(Approximately 55 Minute Walk)
To get to Portglenone from Ballymena take the A42 to Portglenone. Follow the Main Street and turn right at Gortgole Road before the bridge. Free parking is available at the Marina car park. Follow the pathway from the car park back towards the bridge. The walk will take approximately 55 minutes. Take care on roads at all times. An adult should accompany children. There are toilets and a tearoom at Portglenone Monastery.
Stage 1 – Hanna’s Shirt Factory
Hanna’s shirt factory was originally located on Main Street. This building was built as a potato store. Potatoes would be carried up river by barges or ‘Lighters’. In the past the river was the main thoroughfare for trade in the village. Lighters transported seeds, fertiliser, coal, and building materials along the Bann to Portglenone. In the same way, Portglenone exported its potatoes, grass seed, livestock and ‘Bann bricks’.
Stage 2 – Bann Bridge
Portglenone has been an important crossing point on the lower Bann for centuries. Engineer Charles Lanyon designed the present 3-arched bridge in 1846-47 to replace an earlier seven arched bridge of 1824. A swivel or swing section was inserted in 1853 following a scheme to facilitate river navigation by the Board of Works.
Lanyon was born in Sussex in 1813. Appointed Surveyor of County Antrim in 1835 he quickly established himself as one of Belfast’s leading architects and included in his significant architectural works are The Palm House in Belfast Botanic Gardens, Queens University, Belfast Custom House, St Stephen’s Green Unitarian Church, Dublin and in 1853 Portglenone Bann Bridge. The location of Belfast’s Waterfront Hall was named Lanyon Place in his honour.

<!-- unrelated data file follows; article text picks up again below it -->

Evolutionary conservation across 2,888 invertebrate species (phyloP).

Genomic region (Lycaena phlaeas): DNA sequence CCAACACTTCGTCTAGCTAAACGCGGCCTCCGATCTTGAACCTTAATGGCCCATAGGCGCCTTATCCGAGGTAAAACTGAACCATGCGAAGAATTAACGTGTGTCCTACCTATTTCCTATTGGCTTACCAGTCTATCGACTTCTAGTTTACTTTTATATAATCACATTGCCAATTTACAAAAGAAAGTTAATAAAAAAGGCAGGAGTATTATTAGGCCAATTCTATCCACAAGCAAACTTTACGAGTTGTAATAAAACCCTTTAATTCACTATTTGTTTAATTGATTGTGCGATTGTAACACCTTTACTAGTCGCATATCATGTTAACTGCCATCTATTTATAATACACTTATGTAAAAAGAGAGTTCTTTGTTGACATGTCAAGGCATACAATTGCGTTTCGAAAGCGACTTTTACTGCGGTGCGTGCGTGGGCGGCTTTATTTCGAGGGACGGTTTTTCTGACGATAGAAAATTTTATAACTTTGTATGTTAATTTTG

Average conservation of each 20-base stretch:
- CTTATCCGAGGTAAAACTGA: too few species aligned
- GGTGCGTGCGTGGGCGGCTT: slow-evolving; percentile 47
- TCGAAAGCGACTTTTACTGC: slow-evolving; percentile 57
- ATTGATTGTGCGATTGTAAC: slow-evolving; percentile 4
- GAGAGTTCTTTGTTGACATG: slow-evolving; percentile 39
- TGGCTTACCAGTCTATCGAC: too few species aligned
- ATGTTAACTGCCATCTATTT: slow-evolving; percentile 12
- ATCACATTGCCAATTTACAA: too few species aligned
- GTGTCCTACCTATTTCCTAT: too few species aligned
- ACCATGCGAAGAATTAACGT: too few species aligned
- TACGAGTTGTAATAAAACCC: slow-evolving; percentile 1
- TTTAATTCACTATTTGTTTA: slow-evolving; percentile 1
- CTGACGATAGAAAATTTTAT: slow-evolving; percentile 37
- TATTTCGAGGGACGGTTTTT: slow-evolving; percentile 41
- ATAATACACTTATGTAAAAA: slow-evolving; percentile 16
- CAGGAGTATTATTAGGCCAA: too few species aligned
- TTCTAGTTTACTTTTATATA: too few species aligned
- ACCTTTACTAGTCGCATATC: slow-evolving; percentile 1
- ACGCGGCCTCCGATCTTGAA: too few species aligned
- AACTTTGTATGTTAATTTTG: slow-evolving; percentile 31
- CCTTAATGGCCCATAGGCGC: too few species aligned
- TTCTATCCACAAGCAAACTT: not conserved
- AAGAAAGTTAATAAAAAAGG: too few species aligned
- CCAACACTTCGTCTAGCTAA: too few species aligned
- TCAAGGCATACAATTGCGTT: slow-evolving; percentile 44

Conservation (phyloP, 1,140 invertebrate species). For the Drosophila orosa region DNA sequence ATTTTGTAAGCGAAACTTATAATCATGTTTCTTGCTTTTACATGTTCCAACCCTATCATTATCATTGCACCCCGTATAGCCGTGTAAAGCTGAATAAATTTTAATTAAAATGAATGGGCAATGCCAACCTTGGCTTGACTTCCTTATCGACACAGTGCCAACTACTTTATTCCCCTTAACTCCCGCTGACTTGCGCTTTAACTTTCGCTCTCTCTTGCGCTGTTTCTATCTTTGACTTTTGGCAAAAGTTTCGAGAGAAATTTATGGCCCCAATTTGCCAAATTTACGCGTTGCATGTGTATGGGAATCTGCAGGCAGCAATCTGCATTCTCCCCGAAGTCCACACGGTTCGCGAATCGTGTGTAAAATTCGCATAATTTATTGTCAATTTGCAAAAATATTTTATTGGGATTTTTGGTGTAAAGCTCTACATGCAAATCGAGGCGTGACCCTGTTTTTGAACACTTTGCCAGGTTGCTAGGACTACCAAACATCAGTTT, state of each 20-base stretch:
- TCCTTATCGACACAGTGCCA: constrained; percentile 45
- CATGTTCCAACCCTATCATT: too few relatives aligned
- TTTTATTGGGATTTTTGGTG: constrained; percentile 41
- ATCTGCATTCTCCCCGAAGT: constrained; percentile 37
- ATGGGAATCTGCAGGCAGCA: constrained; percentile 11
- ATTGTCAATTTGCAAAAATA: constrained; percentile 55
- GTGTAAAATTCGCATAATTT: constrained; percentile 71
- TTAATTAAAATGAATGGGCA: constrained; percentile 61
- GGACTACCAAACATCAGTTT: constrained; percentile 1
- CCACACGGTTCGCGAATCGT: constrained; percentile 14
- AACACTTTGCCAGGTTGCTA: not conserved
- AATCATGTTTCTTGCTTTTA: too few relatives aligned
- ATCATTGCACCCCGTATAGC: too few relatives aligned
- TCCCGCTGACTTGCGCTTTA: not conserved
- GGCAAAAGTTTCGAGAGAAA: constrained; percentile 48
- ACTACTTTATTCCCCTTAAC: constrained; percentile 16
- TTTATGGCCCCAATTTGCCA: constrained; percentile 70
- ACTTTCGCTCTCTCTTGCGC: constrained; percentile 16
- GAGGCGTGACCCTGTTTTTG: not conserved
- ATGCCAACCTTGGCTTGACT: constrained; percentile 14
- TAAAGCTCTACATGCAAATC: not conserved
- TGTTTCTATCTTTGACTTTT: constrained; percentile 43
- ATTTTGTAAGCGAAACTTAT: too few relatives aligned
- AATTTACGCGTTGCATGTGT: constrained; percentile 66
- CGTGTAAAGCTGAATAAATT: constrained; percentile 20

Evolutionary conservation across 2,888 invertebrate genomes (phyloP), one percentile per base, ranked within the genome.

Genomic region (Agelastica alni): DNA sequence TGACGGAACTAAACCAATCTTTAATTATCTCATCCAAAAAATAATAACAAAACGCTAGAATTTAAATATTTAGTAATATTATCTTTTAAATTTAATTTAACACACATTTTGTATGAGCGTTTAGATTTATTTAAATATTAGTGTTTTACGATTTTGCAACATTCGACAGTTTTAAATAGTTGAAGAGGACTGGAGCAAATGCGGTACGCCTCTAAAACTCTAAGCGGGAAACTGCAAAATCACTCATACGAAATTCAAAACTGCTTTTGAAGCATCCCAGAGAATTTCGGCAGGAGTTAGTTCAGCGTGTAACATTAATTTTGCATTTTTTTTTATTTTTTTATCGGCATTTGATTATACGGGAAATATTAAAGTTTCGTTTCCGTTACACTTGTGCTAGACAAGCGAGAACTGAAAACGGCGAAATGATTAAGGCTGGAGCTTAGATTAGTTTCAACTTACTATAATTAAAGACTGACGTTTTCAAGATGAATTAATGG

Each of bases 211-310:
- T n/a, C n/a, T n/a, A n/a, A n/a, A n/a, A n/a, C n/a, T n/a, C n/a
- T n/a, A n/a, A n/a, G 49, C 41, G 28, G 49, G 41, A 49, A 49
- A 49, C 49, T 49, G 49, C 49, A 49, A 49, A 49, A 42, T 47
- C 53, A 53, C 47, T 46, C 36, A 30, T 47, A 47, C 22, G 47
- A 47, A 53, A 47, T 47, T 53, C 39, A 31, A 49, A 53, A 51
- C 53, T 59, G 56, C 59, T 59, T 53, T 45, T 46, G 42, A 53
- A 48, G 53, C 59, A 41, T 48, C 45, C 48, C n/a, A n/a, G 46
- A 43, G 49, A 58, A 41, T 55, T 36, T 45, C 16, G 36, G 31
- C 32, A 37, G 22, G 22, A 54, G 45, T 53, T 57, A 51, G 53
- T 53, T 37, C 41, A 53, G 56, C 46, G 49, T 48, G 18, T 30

Stage 3 – Castle Gates
This gateway leads to the lower farm yard on the former Alexander Estate. The Royal Artillery were based here during the Second World War. The farmyard and stable block also provided accommodation for the Alexander family during the War as they vacated Portglenone House for ENSA (entertainment service
provided for the troops).
Stage 4 – Timothy Eaton (1834 – 1907) (D. Logan’s shop)
Eaton was born near Clough on a tenant farm.
In his teens he was apprenticed to William Smith who owned a general store on this site before following his brothers to Ontario, Canada in 1852.
Stage 5 – Northern Bank
In 1920 the Northern Bank Company converted two houses for their use. This listed building is still in operation as a bank. The bank residence was formerly located next door. A replica of the bank prior to modernisation is at the Ulster Folk and Transport Museum, Cultra, Co. Down. Portglenone Lighting Company formerly provided gas lighting from this site.
Stage 6 – Church of Ireland Parish House
Erected c.I735 by Francis Hutchinson, it became the parish church proper in 1840. Plain of appearance, the church is constructed of fieldstones. A tablet is erected inside the church to the memory of Dr Hutchinson, who is buried in a vault underneath the Sanctuary. Some of the old Communion service ware and a copper collection plate held by the church were gifts from St John O’Neill, who lived briefly in Portglenone Castle. He was an uncle
of Lord O’Neill of Shane’s Castle.